Overground, Underground

Hauntology, Merlin Coverley (320pp, £12.99, Oldcastle Books)
London Clay, Tom Chivers (431pp, £18.99, hbck, Doubleday)

Merlin Coverley has written several books, such as London Writing, Psychogeography and Occult London which serve as useful introductions to and  brief summaries of their subjects. Unfortunately, Hauntology, which is subtitled Ghosts of Future Past, simply offers a lot of regurgitated and undigested material, which doesn’t evidence much understanding of original works on the subject by the likes of Mark Fisher which it draws heavily on. Whilst it is always good to see the books of Alan Garner, W.G. Sebald, Susan Cooper and Nigel Kneale’s TV films discussed there is little of any originality on offer here.

Tom Chivers works much harder with his research material, refining and reshaping it within a personal narrative of obsession and encounter as he explores overground and underground London in an attempt to map the city’s forgotten rivers.

Chivers’ writing has an amiable, friendly tone which draws the reader in and disguises how much varied and erudite information is contained within the pages of his books. At times the city exploration ceases and the book becomes philosophical, elegaic and highly personal; elsewhere the writing offers historical and geographical material, with autobiography sometimes also woven in. It’s a clever and interesting way off shifting focus, offering panoramic views and microscopic detail, both the near and the far, and allowing commentary on Covid lockdown and Chivers’ children’s births without the book appearing to go off topic.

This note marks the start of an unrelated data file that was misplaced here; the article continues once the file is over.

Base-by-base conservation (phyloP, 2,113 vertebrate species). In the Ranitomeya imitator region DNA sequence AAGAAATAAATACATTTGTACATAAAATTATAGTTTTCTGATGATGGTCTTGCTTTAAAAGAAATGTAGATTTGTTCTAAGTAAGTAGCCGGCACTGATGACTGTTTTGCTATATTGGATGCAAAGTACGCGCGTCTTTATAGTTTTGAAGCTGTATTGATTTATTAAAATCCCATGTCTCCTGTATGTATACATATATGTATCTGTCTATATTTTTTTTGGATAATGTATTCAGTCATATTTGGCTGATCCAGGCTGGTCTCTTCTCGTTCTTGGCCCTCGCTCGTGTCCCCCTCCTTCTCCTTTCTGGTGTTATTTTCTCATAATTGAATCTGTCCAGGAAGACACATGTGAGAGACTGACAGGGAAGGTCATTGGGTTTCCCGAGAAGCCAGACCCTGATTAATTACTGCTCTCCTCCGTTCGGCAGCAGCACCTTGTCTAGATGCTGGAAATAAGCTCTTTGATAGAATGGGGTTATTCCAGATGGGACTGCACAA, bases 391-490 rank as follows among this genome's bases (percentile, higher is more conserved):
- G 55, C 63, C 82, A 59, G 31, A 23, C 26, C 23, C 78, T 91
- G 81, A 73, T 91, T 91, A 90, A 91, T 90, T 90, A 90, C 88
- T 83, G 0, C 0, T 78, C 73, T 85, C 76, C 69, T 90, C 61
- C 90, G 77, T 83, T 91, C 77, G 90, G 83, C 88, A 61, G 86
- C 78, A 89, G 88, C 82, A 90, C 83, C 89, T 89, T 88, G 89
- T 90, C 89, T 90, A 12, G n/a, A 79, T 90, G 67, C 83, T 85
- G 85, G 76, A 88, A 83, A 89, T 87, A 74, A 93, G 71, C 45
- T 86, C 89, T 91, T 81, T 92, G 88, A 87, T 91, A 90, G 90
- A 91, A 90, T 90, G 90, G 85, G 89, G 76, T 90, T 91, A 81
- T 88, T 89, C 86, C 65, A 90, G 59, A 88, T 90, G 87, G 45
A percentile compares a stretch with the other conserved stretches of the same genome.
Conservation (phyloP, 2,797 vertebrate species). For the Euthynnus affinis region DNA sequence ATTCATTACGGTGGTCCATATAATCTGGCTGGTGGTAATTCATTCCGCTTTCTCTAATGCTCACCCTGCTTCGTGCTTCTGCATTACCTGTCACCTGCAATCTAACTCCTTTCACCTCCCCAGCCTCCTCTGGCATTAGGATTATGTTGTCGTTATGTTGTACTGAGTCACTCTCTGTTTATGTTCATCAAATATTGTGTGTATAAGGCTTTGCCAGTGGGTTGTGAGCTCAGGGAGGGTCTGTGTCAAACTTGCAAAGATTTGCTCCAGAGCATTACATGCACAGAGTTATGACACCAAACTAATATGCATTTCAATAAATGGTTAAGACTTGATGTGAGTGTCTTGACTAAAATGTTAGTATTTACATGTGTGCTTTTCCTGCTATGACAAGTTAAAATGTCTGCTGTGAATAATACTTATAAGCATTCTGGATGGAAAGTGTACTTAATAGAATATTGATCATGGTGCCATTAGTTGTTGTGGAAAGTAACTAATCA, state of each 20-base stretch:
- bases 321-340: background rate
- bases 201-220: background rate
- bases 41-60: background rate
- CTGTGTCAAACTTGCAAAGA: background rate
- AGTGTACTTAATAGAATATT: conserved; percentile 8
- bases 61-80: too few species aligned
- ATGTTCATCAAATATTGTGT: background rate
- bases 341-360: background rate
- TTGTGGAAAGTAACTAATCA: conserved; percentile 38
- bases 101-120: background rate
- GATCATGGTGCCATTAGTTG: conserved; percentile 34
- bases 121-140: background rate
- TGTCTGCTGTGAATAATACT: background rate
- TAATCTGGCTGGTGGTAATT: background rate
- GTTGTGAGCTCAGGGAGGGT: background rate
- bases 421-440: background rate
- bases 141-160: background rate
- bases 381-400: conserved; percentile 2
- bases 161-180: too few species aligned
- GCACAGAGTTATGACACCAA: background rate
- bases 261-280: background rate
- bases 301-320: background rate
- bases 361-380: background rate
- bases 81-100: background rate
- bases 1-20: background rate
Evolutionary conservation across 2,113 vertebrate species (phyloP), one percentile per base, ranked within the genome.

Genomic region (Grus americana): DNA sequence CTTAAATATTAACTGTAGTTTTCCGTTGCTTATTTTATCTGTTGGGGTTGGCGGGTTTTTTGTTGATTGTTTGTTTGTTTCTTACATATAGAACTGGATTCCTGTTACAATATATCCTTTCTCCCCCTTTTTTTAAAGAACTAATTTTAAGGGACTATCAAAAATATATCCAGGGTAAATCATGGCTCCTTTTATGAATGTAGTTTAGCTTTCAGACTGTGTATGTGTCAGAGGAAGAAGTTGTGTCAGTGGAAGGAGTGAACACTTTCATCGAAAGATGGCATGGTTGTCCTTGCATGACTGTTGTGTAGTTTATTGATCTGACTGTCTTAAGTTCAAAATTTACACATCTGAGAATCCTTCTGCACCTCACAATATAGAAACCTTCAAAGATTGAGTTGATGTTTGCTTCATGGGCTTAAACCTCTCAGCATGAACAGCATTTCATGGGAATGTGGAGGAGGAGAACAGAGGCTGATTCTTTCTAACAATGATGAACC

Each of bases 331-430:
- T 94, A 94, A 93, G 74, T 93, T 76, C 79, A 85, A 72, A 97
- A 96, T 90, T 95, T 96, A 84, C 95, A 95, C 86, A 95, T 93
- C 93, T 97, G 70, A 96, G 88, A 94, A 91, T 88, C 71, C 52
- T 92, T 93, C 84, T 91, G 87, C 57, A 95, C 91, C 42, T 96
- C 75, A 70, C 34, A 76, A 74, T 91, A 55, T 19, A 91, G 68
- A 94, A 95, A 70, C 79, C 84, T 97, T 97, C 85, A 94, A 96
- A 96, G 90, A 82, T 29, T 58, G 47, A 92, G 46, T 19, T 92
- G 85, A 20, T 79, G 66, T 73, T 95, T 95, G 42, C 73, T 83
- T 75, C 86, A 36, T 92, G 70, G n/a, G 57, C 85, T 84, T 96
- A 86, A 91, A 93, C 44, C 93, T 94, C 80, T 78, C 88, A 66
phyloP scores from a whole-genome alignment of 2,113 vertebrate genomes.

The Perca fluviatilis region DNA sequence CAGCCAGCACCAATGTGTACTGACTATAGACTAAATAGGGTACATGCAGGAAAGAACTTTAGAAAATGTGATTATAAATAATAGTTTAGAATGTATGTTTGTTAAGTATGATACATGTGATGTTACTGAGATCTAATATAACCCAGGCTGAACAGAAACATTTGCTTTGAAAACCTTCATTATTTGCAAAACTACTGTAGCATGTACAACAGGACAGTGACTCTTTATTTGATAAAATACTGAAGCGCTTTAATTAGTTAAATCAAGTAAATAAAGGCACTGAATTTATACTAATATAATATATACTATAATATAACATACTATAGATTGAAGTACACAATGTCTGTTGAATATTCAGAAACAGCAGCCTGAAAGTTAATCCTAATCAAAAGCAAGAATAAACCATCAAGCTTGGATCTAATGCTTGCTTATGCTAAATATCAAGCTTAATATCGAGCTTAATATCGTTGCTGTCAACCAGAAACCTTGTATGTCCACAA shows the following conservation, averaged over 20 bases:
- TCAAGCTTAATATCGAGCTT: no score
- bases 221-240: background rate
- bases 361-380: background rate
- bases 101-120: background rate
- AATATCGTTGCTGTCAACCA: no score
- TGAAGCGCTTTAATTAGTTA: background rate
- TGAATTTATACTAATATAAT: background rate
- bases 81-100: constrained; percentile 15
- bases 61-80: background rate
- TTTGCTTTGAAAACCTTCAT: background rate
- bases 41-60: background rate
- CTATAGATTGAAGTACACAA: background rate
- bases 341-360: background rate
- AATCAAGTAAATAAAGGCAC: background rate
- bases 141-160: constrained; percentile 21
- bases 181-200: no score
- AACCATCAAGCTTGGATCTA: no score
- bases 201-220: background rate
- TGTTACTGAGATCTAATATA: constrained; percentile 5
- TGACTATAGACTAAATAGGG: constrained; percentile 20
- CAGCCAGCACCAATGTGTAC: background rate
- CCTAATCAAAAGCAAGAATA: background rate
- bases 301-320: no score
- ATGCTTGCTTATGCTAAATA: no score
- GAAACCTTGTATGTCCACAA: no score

I’m also very aware that this is a younger writer than me, not because of any flaws in the text but because of the cultural references and how the author situates himself in the contemporary and recent city. If I could do without football, praise for Big Brother, or mention of unpleasant right-wing singer Morrissey, in general the generation jump makes for a refreshing change in approach to that of the elder statesmen of London psychogeography (Iain Sinclair, Allen Fisher et al), and offers up a whole new set of psychical and mental locations from both the inner and outer city.

If there’s a tendency to produce a mini cliffhanger at the end of each chapter here, and a feeling that the geographical maps in the book aren’t much use as guides to anywhere, I am sure I will get over it. (I confess I resorted to Google maps at times so I could work out exactly where Chivers was walking.) I also found myself reminded of Michael Portillo’s constant reference to his Bradshaw’s Guide on TV when Chivers referred to his hand-coloured A-Z once too often!

But these are minor complaints. I have a list of new places to visit in London next time I am up there, a wealth of new information, and have enjoyed visiting the sewers, hills, edgelands, tunnels,  parks and streets old & new with Chivers as my guide. London Clay is a welcome addition to both my bookshelf and the literature of London.

 

 

Rupert Loydell


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